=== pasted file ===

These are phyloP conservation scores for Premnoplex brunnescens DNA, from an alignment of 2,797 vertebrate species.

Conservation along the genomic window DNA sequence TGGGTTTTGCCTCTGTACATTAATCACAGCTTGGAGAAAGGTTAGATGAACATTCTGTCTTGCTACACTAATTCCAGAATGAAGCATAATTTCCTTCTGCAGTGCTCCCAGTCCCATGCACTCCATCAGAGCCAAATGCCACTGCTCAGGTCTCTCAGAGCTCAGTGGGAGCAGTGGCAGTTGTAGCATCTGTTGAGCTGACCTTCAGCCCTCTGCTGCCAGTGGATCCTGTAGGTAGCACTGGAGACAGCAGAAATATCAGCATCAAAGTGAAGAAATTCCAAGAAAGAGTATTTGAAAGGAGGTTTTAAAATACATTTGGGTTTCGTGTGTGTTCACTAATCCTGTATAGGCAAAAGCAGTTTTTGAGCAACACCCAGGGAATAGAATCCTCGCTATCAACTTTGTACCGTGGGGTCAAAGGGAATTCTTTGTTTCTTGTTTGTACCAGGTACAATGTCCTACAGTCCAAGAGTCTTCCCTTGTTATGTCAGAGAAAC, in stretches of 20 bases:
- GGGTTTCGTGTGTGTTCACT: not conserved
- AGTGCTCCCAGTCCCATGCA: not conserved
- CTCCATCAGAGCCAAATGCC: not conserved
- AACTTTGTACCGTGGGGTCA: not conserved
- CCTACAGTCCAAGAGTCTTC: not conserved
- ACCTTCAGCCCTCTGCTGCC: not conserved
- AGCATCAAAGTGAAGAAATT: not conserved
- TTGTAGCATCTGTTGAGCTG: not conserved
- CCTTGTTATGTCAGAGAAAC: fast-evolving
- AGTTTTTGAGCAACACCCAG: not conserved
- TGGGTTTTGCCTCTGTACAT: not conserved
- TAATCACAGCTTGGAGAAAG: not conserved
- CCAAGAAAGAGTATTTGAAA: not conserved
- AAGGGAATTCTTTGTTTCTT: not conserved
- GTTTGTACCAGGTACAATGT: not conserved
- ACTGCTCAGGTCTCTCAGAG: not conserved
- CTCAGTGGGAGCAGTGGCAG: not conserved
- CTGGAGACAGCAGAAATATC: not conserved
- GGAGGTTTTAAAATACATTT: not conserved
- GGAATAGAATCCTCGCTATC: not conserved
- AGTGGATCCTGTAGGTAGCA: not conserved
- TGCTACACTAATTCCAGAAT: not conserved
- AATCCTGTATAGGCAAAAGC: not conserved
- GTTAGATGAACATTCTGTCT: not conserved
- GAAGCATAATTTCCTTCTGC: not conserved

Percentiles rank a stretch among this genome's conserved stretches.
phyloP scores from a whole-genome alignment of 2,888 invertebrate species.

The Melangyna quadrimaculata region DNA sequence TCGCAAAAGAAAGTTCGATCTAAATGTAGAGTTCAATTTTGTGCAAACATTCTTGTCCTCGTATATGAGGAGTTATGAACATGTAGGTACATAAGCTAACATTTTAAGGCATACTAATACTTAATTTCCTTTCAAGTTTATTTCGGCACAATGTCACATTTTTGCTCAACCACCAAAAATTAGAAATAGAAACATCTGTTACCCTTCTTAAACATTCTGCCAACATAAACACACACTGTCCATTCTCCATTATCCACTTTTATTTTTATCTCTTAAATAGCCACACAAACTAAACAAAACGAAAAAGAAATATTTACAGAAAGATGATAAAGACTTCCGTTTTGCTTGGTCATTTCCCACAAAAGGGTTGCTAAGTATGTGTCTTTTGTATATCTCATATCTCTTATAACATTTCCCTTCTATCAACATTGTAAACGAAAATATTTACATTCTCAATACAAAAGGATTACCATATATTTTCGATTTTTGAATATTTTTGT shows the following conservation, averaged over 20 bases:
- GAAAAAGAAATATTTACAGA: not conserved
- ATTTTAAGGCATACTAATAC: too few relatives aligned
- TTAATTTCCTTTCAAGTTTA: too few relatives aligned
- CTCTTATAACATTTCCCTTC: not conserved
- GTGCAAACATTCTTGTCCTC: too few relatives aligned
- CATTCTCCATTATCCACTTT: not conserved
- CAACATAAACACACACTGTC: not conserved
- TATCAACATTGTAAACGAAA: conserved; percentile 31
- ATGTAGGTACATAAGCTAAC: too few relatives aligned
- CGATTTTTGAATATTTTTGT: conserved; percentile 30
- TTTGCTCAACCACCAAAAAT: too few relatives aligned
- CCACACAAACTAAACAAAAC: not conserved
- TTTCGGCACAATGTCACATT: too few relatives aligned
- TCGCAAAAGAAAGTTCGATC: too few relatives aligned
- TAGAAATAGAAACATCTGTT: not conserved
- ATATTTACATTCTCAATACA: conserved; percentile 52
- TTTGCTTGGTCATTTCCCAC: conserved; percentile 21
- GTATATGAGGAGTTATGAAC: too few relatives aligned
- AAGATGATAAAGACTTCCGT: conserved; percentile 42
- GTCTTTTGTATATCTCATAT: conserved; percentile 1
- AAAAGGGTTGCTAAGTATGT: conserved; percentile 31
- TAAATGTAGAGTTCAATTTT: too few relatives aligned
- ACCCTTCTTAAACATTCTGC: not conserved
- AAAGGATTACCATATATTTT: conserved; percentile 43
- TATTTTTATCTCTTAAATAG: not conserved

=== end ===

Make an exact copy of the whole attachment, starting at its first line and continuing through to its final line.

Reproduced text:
These are phyloP conservation scores for Premnoplex brunnescens DNA, from an alignment of 2,797 vertebrate species.

Conservation along the genomic window DNA sequence TGGGTTTTGCCTCTGTACATTAATCACAGCTTGGAGAAAGGTTAGATGAACATTCTGTCTTGCTACACTAATTCCAGAATGAAGCATAATTTCCTTCTGCAGTGCTCCCAGTCCCATGCACTCCATCAGAGCCAAATGCCACTGCTCAGGTCTCTCAGAGCTCAGTGGGAGCAGTGGCAGTTGTAGCATCTGTTGAGCTGACCTTCAGCCCTCTGCTGCCAGTGGATCCTGTAGGTAGCACTGGAGACAGCAGAAATATCAGCATCAAAGTGAAGAAATTCCAAGAAAGAGTATTTGAAAGGAGGTTTTAAAATACATTTGGGTTTCGTGTGTGTTCACTAATCCTGTATAGGCAAAAGCAGTTTTTGAGCAACACCCAGGGAATAGAATCCTCGCTATCAACTTTGTACCGTGGGGTCAAAGGGAATTCTTTGTTTCTTGTTTGTACCAGGTACAATGTCCTACAGTCCAAGAGTCTTCCCTTGTTATGTCAGAGAAAC, in stretches of 20 bases:
- GGGTTTCGTGTGTGTTCACT: not conserved
- AGTGCTCCCAGTCCCATGCA: not conserved
- CTCCATCAGAGCCAAATGCC: not conserved
- AACTTTGTACCGTGGGGTCA: not conserved
- CCTACAGTCCAAGAGTCTTC: not conserved
- ACCTTCAGCCCTCTGCTGCC: not conserved
- AGCATCAAAGTGAAGAAATT: not conserved
- TTGTAGCATCTGTTGAGCTG: not conserved
- CCTTGTTATGTCAGAGAAAC: fast-evolving
- AGTTTTTGAGCAACACCCAG: not conserved
- TGGGTTTTGCCTCTGTACAT: not conserved
- TAATCACAGCTTGGAGAAAG: not conserved
- CCAAGAAAGAGTATTTGAAA: not conserved
- AAGGGAATTCTTTGTTTCTT: not conserved
- GTTTGTACCAGGTACAATGT: not conserved
- ACTGCTCAGGTCTCTCAGAG: not conserved
- CTCAGTGGGAGCAGTGGCAG: not conserved
- CTGGAGACAGCAGAAATATC: not conserved
- GGAGGTTTTAAAATACATTT: not conserved
- GGAATAGAATCCTCGCTATC: not conserved
- AGTGGATCCTGTAGGTAGCA: not conserved
- TGCTACACTAATTCCAGAAT: not conserved
- AATCCTGTATAGGCAAAAGC: not conserved
- GTTAGATGAACATTCTGTCT: not conserved
- GAAGCATAATTTCCTTCTGC: not conserved

Percentiles rank a stretch among this genome's conserved stretches.
phyloP scores from a whole-genome alignment of 2,888 invertebrate species.

The Melangyna quadrimaculata region DNA sequence TCGCAAAAGAAAGTTCGATCTAAATGTAGAGTTCAATTTTGTGCAAACATTCTTGTCCTCGTATATGAGGAGTTATGAACATGTAGGTACATAAGCTAACATTTTAAGGCATACTAATACTTAATTTCCTTTCAAGTTTATTTCGGCACAATGTCACATTTTTGCTCAACCACCAAAAATTAGAAATAGAAACATCTGTTACCCTTCTTAAACATTCTGCCAACATAAACACACACTGTCCATTCTCCATTATCCACTTTTATTTTTATCTCTTAAATAGCCACACAAACTAAACAAAACGAAAAAGAAATATTTACAGAAAGATGATAAAGACTTCCGTTTTGCTTGGTCATTTCCCACAAAAGGGTTGCTAAGTATGTGTCTTTTGTATATCTCATATCTCTTATAACATTTCCCTTCTATCAACATTGTAAACGAAAATATTTACATTCTCAATACAAAAGGATTACCATATATTTTCGATTTTTGAATATTTTTGT shows the following conservation, averaged over 20 bases:
- GAAAAAGAAATATTTACAGA: not conserved
- ATTTTAAGGCATACTAATAC: too few relatives aligned
- TTAATTTCCTTTCAAGTTTA: too few relatives aligned
- CTCTTATAACATTTCCCTTC: not conserved
- GTGCAAACATTCTTGTCCTC: too few relatives aligned
- CATTCTCCATTATCCACTTT: not conserved
- CAACATAAACACACACTGTC: not conserved
- TATCAACATTGTAAACGAAA: conserved; percentile 31
- ATGTAGGTACATAAGCTAAC: too few relatives aligned
- CGATTTTTGAATATTTTTGT: conserved; percentile 30
- TTTGCTCAACCACCAAAAAT: too few relatives aligned
- CCACACAAACTAAACAAAAC: not conserved
- TTTCGGCACAATGTCACATT: too few relatives aligned
- TCGCAAAAGAAAGTTCGATC: too few relatives aligned
- TAGAAATAGAAACATCTGTT: not conserved
- ATATTTACATTCTCAATACA: conserved; percentile 52
- TTTGCTTGGTCATTTCCCAC: conserved; percentile 21
- GTATATGAGGAGTTATGAAC: too few relatives aligned
- AAGATGATAAAGACTTCCGT: conserved; percentile 42
- GTCTTTTGTATATCTCATAT: conserved; percentile 1
- AAAAGGGTTGCTAAGTATGT: conserved; percentile 31
- TAAATGTAGAGTTCAATTTT: too few relatives aligned
- ACCCTTCTTAAACATTCTGC: not conserved
- AAAGGATTACCATATATTTT: conserved; percentile 43
- TATTTTTATCTCTTAAATAG: not conserved